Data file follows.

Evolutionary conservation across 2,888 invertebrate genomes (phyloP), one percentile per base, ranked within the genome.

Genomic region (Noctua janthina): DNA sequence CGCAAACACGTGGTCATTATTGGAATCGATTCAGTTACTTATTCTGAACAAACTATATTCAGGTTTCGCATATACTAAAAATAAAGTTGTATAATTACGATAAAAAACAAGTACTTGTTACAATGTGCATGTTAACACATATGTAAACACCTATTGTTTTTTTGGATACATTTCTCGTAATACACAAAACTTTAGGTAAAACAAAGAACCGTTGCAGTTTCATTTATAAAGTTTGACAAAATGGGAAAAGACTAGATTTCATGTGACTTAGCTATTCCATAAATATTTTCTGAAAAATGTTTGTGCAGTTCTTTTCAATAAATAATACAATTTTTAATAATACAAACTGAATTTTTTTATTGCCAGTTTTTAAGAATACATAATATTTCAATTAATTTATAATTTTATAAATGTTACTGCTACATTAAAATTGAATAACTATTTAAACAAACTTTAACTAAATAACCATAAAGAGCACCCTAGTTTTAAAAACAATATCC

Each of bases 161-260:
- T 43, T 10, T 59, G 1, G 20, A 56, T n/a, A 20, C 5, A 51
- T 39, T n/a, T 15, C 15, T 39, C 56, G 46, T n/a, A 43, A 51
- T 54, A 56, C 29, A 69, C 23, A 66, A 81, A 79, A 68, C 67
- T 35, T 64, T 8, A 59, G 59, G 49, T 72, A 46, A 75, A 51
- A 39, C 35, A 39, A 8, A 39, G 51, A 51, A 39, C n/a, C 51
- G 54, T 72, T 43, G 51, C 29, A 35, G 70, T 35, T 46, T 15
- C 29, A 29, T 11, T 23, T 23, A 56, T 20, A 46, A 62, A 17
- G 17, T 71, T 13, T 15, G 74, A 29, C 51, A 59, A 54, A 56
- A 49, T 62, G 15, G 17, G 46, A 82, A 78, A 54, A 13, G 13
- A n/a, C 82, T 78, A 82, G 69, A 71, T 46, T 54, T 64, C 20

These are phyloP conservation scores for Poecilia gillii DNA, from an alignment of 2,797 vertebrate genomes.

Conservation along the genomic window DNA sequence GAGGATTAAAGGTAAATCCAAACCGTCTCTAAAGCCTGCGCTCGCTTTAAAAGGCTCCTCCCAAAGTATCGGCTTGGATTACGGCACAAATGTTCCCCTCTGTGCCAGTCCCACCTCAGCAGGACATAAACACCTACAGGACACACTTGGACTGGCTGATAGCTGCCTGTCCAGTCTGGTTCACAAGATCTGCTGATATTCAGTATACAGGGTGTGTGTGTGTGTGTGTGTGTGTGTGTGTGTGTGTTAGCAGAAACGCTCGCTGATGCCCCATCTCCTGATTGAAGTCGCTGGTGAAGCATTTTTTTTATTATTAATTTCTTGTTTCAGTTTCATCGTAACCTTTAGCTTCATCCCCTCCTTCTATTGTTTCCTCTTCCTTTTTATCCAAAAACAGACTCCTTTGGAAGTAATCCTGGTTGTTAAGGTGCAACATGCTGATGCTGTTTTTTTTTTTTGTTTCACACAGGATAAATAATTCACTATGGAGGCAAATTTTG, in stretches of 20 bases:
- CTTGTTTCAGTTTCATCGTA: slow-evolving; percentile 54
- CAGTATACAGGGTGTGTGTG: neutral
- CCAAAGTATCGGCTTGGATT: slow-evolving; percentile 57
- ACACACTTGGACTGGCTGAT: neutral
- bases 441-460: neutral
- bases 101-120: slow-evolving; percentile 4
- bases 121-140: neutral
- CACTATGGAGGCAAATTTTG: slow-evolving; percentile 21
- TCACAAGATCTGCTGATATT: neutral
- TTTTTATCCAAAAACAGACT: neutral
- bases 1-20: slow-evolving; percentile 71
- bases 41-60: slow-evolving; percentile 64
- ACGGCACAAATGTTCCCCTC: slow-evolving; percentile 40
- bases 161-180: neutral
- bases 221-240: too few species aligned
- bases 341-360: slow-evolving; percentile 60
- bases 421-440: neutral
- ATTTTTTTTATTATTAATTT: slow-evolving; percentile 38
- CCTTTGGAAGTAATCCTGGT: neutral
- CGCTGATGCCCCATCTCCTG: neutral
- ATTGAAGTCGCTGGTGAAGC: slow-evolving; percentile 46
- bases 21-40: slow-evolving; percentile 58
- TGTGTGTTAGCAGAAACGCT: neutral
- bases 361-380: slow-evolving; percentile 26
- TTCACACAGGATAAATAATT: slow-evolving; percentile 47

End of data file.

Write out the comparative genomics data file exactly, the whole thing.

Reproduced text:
Evolutionary conservation across 2,888 invertebrate genomes (phyloP), one percentile per base, ranked within the genome.

Genomic region (Noctua janthina): DNA sequence CGCAAACACGTGGTCATTATTGGAATCGATTCAGTTACTTATTCTGAACAAACTATATTCAGGTTTCGCATATACTAAAAATAAAGTTGTATAATTACGATAAAAAACAAGTACTTGTTACAATGTGCATGTTAACACATATGTAAACACCTATTGTTTTTTTGGATACATTTCTCGTAATACACAAAACTTTAGGTAAAACAAAGAACCGTTGCAGTTTCATTTATAAAGTTTGACAAAATGGGAAAAGACTAGATTTCATGTGACTTAGCTATTCCATAAATATTTTCTGAAAAATGTTTGTGCAGTTCTTTTCAATAAATAATACAATTTTTAATAATACAAACTGAATTTTTTTATTGCCAGTTTTTAAGAATACATAATATTTCAATTAATTTATAATTTTATAAATGTTACTGCTACATTAAAATTGAATAACTATTTAAACAAACTTTAACTAAATAACCATAAAGAGCACCCTAGTTTTAAAAACAATATCC

Each of bases 161-260:
- T 43, T 10, T 59, G 1, G 20, A 56, T n/a, A 20, C 5, A 51
- T 39, T n/a, T 15, C 15, T 39, C 56, G 46, T n/a, A 43, A 51
- T 54, A 56, C 29, A 69, C 23, A 66, A 81, A 79, A 68, C 67
- T 35, T 64, T 8, A 59, G 59, G 49, T 72, A 46, A 75, A 51
- A 39, C 35, A 39, A 8, A 39, G 51, A 51, A 39, C n/a, C 51
- G 54, T 72, T 43, G 51, C 29, A 35, G 70, T 35, T 46, T 15
- C 29, A 29, T 11, T 23, T 23, A 56, T 20, A 46, A 62, A 17
- G 17, T 71, T 13, T 15, G 74, A 29, C 51, A 59, A 54, A 56
- A 49, T 62, G 15, G 17, G 46, A 82, A 78, A 54, A 13, G 13
- A n/a, C 82, T 78, A 82, G 69, A 71, T 46, T 54, T 64, C 20

These are phyloP conservation scores for Poecilia gillii DNA, from an alignment of 2,797 vertebrate genomes.

Conservation along the genomic window DNA sequence GAGGATTAAAGGTAAATCCAAACCGTCTCTAAAGCCTGCGCTCGCTTTAAAAGGCTCCTCCCAAAGTATCGGCTTGGATTACGGCACAAATGTTCCCCTCTGTGCCAGTCCCACCTCAGCAGGACATAAACACCTACAGGACACACTTGGACTGGCTGATAGCTGCCTGTCCAGTCTGGTTCACAAGATCTGCTGATATTCAGTATACAGGGTGTGTGTGTGTGTGTGTGTGTGTGTGTGTGTGTGTTAGCAGAAACGCTCGCTGATGCCCCATCTCCTGATTGAAGTCGCTGGTGAAGCATTTTTTTTATTATTAATTTCTTGTTTCAGTTTCATCGTAACCTTTAGCTTCATCCCCTCCTTCTATTGTTTCCTCTTCCTTTTTATCCAAAAACAGACTCCTTTGGAAGTAATCCTGGTTGTTAAGGTGCAACATGCTGATGCTGTTTTTTTTTTTTGTTTCACACAGGATAAATAATTCACTATGGAGGCAAATTTTG, in stretches of 20 bases:
- CTTGTTTCAGTTTCATCGTA: slow-evolving; percentile 54
- CAGTATACAGGGTGTGTGTG: neutral
- CCAAAGTATCGGCTTGGATT: slow-evolving; percentile 57
- ACACACTTGGACTGGCTGAT: neutral
- bases 441-460: neutral
- bases 101-120: slow-evolving; percentile 4
- bases 121-140: neutral
- CACTATGGAGGCAAATTTTG: slow-evolving; percentile 21
- TCACAAGATCTGCTGATATT: neutral
- TTTTTATCCAAAAACAGACT: neutral
- bases 1-20: slow-evolving; percentile 71
- bases 41-60: slow-evolving; percentile 64
- ACGGCACAAATGTTCCCCTC: slow-evolving; percentile 40
- bases 161-180: neutral
- bases 221-240: too few species aligned
- bases 341-360: slow-evolving; percentile 60
- bases 421-440: neutral
- ATTTTTTTTATTATTAATTT: slow-evolving; percentile 38
- CCTTTGGAAGTAATCCTGGT: neutral
- CGCTGATGCCCCATCTCCTG: neutral
- ATTGAAGTCGCTGGTGAAGC: slow-evolving; percentile 46
- bases 21-40: slow-evolving; percentile 58
- TGTGTGTTAGCAGAAACGCT: neutral
- bases 361-380: slow-evolving; percentile 26
- TTCACACAGGATAAATAATT: slow-evolving; percentile 47